On a cultural level, the report found complex relationships between the women and their communities. On the one hand, local superstitions stigmatise women with disabilities. Women with disabilities are considered unsuitable for marriage, except for perhaps a man’s second marriage. On the other hand, the authors learnt that in the South, religion could be a source of empowerment. War-affected women with disabilities practising Buddhism said that their religious engagement offered them a sense of peace and wellbeing. But this finding came with an important caveat: “They note that they feel marginalised from religious institutions due to stigma and lack of physical access. Their response has been to organise their own religious ceremonies and also participate in mainstream religious observances when possible.”

Another important finding of the document was the disparity between emergency and regular healthcare. “Almost all women interviewed for this study stated that the emergency healthcare they received from state hospitals was excellent,” the study says. Yet, on a day-to-day basis, “accessing regular healthcare services was difficult, due to lack of physical access, lack of adequate transport facilities and delays in the provision of healthcare.” Likely, the problems that women with disabilities faced in accessing regular healthcare are due to the fact that disabilities have not been normalised in society.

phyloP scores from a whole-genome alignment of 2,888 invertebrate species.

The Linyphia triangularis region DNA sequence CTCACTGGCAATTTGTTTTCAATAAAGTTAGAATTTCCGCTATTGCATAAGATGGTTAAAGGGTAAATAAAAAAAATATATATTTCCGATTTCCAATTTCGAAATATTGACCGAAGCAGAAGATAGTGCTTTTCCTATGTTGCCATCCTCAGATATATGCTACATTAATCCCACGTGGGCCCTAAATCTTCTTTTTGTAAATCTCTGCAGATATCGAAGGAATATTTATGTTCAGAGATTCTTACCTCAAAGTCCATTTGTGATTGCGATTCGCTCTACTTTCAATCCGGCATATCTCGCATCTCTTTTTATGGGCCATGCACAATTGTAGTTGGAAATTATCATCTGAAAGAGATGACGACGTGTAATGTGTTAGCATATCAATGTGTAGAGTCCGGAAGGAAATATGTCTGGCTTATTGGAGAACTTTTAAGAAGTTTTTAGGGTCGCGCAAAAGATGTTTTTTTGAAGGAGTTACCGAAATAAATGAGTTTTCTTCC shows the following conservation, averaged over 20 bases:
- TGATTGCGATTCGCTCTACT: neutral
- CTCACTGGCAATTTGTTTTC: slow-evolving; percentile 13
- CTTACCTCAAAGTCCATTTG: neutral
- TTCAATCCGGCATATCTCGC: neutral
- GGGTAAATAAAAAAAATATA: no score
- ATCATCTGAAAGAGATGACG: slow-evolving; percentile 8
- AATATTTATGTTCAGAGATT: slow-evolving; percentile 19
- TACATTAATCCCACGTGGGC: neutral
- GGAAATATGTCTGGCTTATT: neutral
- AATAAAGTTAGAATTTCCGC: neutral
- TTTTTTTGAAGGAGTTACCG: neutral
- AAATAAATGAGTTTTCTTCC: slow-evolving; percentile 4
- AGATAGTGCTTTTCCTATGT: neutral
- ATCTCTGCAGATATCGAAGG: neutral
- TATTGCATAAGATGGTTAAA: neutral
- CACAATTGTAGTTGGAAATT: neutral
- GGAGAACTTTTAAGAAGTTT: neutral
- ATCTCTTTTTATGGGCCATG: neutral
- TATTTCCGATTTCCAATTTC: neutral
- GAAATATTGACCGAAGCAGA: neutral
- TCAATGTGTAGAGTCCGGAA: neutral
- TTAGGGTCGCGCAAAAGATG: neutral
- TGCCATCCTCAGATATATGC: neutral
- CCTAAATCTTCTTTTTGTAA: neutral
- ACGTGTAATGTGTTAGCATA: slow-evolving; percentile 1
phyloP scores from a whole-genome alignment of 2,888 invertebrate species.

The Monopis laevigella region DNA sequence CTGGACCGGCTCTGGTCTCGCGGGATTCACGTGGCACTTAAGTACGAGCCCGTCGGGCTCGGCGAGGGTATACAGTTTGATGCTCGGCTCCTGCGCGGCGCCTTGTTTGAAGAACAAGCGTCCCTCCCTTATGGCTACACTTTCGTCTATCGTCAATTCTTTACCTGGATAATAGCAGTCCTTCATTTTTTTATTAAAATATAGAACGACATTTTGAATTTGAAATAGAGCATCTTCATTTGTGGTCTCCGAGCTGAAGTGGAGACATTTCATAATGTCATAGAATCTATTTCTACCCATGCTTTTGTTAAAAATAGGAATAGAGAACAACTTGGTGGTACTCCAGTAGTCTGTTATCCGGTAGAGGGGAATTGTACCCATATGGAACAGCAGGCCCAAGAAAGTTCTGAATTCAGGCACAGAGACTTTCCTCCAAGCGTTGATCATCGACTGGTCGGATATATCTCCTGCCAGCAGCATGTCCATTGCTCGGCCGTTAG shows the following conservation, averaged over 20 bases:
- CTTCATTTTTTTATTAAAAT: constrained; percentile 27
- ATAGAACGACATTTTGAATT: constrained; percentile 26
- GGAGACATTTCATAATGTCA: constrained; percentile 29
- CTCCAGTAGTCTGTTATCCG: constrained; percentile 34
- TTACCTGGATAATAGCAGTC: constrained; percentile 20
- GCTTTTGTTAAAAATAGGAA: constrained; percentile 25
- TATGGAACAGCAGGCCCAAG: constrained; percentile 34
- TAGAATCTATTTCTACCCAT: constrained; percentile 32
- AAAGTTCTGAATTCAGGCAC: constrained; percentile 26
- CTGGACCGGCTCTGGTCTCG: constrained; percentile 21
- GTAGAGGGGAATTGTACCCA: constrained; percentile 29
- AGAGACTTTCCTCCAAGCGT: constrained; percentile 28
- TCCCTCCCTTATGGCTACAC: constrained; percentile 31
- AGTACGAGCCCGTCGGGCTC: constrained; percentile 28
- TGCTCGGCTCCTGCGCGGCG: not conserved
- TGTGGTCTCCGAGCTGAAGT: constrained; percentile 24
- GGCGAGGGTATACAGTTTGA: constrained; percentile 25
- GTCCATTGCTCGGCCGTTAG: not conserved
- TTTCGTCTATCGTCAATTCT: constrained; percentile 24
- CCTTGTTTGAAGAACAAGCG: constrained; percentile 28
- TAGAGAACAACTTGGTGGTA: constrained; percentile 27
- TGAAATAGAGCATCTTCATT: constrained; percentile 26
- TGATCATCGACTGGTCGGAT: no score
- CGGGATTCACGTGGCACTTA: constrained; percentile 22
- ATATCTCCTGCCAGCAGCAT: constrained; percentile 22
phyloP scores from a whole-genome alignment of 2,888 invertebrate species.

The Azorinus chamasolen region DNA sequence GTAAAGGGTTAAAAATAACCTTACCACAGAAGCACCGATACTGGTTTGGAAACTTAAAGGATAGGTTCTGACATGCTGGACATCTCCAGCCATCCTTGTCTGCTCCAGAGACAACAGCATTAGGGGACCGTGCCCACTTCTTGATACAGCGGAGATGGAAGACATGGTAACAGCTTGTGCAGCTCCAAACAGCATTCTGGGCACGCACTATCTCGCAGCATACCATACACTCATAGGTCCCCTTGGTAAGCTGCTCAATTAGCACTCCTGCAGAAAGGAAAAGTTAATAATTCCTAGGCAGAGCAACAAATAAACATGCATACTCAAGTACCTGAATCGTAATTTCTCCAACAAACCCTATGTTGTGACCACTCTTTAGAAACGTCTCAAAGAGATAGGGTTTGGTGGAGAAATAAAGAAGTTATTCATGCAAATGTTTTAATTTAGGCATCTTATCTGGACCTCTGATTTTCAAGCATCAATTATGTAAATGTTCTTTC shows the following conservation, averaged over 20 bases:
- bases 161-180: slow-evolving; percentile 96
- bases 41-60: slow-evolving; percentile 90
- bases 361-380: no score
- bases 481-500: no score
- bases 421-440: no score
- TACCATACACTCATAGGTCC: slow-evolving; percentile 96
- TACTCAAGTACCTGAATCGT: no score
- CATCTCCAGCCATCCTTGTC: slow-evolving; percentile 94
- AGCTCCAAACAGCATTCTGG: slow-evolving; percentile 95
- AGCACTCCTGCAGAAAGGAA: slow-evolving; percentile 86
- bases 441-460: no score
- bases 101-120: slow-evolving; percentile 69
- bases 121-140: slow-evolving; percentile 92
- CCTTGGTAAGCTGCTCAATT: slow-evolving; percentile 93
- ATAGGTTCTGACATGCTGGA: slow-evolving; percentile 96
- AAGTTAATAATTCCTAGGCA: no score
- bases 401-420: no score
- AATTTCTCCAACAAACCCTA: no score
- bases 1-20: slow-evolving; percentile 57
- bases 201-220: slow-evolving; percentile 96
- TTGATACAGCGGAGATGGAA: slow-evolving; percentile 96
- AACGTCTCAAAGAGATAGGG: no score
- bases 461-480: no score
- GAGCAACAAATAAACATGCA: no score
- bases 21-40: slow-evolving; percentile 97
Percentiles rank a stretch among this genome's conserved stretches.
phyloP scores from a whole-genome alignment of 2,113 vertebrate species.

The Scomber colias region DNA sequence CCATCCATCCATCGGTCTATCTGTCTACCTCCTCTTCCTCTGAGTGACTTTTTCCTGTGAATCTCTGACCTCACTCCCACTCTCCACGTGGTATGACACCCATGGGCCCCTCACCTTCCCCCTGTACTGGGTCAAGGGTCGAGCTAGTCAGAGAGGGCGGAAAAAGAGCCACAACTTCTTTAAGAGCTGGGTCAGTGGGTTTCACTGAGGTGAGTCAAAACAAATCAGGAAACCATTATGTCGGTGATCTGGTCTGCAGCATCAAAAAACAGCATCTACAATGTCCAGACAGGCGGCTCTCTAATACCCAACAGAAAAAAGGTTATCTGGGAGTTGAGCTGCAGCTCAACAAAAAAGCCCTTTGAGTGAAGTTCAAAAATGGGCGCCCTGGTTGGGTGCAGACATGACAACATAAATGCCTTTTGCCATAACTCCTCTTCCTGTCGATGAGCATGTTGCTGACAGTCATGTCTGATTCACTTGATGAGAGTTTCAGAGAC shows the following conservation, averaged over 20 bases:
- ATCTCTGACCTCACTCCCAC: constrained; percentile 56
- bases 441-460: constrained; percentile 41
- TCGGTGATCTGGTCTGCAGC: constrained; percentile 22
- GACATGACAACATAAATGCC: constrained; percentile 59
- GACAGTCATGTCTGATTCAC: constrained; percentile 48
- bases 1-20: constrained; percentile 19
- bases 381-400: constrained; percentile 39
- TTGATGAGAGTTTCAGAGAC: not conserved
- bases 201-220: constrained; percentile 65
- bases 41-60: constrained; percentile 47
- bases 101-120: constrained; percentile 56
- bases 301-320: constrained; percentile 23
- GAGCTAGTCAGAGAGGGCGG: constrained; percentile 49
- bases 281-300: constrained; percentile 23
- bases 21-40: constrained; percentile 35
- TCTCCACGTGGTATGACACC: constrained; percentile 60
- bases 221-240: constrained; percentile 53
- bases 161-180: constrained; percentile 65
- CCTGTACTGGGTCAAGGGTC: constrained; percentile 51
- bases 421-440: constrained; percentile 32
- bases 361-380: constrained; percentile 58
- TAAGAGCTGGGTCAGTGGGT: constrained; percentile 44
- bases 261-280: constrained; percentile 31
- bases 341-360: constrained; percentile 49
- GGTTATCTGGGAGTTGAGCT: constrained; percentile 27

Access to information

For society to acknowledge war-affected women with disabilities, information must be reconsidered and the process of data collection restructured, so that it no longer erases their existence, explained AKASA President Kamalawathi. “There aren’t common statistics,” she said, “and not even the normal statistics are done correctly.” She pointed to the fact that few distinctions are made between women and men with disabilities in data figures.